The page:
Wednesday, February 22, 2006

Dating vigilantes

Infidelity happens. But if a woman should discover – by whatever means – that her boyfriend or husband has cheated on her, she can expose the philanderer. was created by Tasha Joseph, herself a victim of infidelity, as a forum where the wronged woman can vent. The database includes the man’s name, age, location, and juicy details of what went wrong. Sometimes there’s even a recent photo of the offender.

In an article in the New York Times, Tasha Joseph describes her website as being like a "dating credit report." If you want a voyeuristic kick, read the entries. If you're a woman, the website is bound to make you feel better about your own relationships. If you're dating a cad, you know where to vent about him, and if you're with someone who's even just OK, you can be grateful you're not the women who wrote:
“He's been unfaithful to his ex-wife, unfaithful to his girlfriend/s and has a restraining order against him. He's a liar, very unstable, lazy and has even stolen proprietary information from his employers. He's only skilled at one thing - manipulation. WARNING-do not invest any time with this loser.”

“PLEASE watch out for this guy!! Over the two years we were dating exclusively I found out he dated and slept with several other women, including one he got pregnant. He neglected to tell me about the other woman and the pregnancy, during which time he asked me to marry him. He lied and covered up the existence of the other woman until after the baby's birth! When he finally broke down and told me, I promptly called off our engagement. He has also walked away from his child and the baby's mother. He has several different internet dating websites he frequents including and He is a total scumbag and a habitual liar.”

Of course, if you're a man, you might find the experience of reading these screeds very unsettling. The women remain anonymous, while the men are revealed. The potential for malice seems very high.

A different kind of grass-roots effort occurs on sites like Though the big dating sites like and Yahoo personals have codes of conduct, and ask that the profiles and photos be accurate, some people misrepresent themselves. There are frequent reports of married people representing themselves as single, unattractive people representing themselves as attractive, and people saying they want a relationship when all they want is to get laid. As a result, sites like have sprung up to put the liars on notice. was begun by Mark Geller, a single man in California’s Silicon Valley who was wary of dating sites because of all the horror stories he had heard. His site gives the users of dating services like and the opportunity to review the people they have met through the dating sites. Anonymity is maintained. The site asks the reviewers not to reveal any identifying information like real name, phone number, email address, about the person being reviewed. Instead, the reviewers provide the dating site the subject of their review uses, while also providing the subject’s “handle” on that site. TrueDater asks the following of its users:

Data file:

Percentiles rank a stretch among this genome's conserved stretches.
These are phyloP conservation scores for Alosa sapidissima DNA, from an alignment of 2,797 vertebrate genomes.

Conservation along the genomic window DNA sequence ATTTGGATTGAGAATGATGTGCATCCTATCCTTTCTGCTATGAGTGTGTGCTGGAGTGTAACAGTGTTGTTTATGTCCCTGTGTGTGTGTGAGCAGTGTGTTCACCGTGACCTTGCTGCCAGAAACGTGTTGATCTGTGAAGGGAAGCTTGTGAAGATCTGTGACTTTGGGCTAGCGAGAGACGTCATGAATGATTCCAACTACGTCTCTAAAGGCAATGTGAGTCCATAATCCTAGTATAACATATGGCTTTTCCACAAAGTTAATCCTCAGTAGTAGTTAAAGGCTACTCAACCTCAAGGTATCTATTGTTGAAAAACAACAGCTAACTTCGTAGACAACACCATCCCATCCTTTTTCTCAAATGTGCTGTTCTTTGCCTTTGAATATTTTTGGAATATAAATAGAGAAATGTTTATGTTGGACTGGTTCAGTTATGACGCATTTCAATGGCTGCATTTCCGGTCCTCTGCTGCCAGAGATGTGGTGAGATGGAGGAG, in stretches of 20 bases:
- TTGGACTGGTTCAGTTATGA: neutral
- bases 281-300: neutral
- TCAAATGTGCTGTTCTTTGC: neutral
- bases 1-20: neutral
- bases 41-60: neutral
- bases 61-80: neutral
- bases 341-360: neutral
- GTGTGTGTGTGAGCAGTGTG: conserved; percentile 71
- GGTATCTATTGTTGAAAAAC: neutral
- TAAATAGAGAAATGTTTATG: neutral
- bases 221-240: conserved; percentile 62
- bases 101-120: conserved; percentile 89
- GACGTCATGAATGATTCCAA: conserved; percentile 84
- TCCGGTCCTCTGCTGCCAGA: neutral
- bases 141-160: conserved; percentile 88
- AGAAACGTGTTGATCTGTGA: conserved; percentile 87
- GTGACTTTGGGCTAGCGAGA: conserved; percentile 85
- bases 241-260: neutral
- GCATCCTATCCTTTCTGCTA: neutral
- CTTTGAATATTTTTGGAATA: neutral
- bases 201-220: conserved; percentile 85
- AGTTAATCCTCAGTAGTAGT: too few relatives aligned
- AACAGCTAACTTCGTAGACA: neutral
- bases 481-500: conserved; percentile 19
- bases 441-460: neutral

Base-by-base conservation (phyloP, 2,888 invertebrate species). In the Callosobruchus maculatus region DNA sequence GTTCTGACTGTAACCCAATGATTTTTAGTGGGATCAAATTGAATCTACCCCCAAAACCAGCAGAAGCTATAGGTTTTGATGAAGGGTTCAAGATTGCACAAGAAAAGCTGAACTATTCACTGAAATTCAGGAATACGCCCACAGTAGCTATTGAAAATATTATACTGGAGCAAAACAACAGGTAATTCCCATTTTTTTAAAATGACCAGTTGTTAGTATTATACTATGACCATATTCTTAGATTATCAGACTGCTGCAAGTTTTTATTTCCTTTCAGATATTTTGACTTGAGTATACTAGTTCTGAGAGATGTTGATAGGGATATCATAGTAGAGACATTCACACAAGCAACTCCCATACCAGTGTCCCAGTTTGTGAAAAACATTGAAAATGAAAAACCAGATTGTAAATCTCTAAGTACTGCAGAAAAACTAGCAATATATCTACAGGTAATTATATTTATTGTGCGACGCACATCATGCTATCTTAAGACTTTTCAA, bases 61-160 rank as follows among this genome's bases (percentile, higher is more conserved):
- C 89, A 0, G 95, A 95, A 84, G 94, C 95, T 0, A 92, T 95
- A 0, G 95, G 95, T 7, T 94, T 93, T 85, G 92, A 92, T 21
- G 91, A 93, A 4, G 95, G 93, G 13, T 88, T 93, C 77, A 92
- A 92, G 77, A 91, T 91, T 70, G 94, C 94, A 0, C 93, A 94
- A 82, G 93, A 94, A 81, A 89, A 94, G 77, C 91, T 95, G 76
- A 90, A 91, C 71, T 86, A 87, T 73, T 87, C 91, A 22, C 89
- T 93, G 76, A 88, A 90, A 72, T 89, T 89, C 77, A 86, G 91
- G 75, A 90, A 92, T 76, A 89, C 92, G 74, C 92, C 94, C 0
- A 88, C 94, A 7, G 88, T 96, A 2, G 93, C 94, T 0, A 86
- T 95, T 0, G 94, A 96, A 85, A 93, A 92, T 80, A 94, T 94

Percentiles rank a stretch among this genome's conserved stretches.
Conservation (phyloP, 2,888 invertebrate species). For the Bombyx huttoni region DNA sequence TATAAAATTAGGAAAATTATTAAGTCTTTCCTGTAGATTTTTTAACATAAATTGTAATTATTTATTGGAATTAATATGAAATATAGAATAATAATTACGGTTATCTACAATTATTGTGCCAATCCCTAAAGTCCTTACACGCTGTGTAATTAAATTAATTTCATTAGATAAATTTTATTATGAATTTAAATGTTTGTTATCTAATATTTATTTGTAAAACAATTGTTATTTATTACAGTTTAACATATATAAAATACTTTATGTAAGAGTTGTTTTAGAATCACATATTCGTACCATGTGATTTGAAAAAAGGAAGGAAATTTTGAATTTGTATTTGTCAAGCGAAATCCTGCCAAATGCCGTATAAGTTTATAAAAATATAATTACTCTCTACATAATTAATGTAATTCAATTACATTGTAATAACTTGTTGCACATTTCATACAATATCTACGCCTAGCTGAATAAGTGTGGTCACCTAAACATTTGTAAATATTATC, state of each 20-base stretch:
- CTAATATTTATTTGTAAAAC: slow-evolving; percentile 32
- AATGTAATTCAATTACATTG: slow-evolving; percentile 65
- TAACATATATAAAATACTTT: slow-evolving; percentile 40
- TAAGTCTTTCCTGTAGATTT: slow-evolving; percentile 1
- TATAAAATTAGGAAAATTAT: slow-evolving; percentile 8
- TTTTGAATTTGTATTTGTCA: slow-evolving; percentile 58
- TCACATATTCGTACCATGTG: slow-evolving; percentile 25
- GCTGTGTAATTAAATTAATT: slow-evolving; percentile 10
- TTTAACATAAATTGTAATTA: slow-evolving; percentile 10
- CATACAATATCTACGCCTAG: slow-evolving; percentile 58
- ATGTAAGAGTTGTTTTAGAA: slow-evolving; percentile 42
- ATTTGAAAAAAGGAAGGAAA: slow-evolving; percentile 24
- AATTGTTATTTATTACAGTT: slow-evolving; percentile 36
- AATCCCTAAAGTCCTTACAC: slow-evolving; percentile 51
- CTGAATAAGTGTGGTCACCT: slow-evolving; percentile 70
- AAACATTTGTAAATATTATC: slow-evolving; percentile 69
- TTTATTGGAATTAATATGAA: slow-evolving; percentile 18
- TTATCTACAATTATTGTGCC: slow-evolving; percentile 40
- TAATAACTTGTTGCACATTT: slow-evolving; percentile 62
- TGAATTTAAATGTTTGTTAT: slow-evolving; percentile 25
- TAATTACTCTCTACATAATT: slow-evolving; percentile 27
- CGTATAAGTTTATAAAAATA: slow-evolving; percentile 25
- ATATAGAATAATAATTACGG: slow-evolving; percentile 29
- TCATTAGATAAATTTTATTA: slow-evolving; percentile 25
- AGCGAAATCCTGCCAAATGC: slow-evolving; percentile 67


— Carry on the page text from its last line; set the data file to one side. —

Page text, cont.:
“We encourage users to be fair, accurate, and objective in writing reviews-- for example, reporting that someone is 4 inches shorter than they claim or that they have gained 20 pounds since the picture they posted. We discourage you from entering reviews of the person themselves or their personality or telling stories about your date since these kinds of subjective judgments can be hurtful and may not be helpful to other people who are thinking about meeting this person.”

While most of the reviews on deal with questions of age, height and weight. However, there are many cautionary reviews dealing with issues of marital status and honesty:
“He lied to me about being divorced. He's really married!”
“This man is a pathological liar! He is married with two kids - he lies about everything including his age really is 48 pretends to have a bit of success but is an accountant with a fixed low income. He dates around on match- and yahoo his real first name is paul, uses alias last names.”
“I met this person on line with Match...he seemed great...had a job, business card, house and nice car...I never paid for anything...after a couple of weeks...there were things not adding up...I called his office...he has been out of a job for 4 day I checked my checking account and realized he had stolen my cc and paid his phone bill on line...He lied about everything!”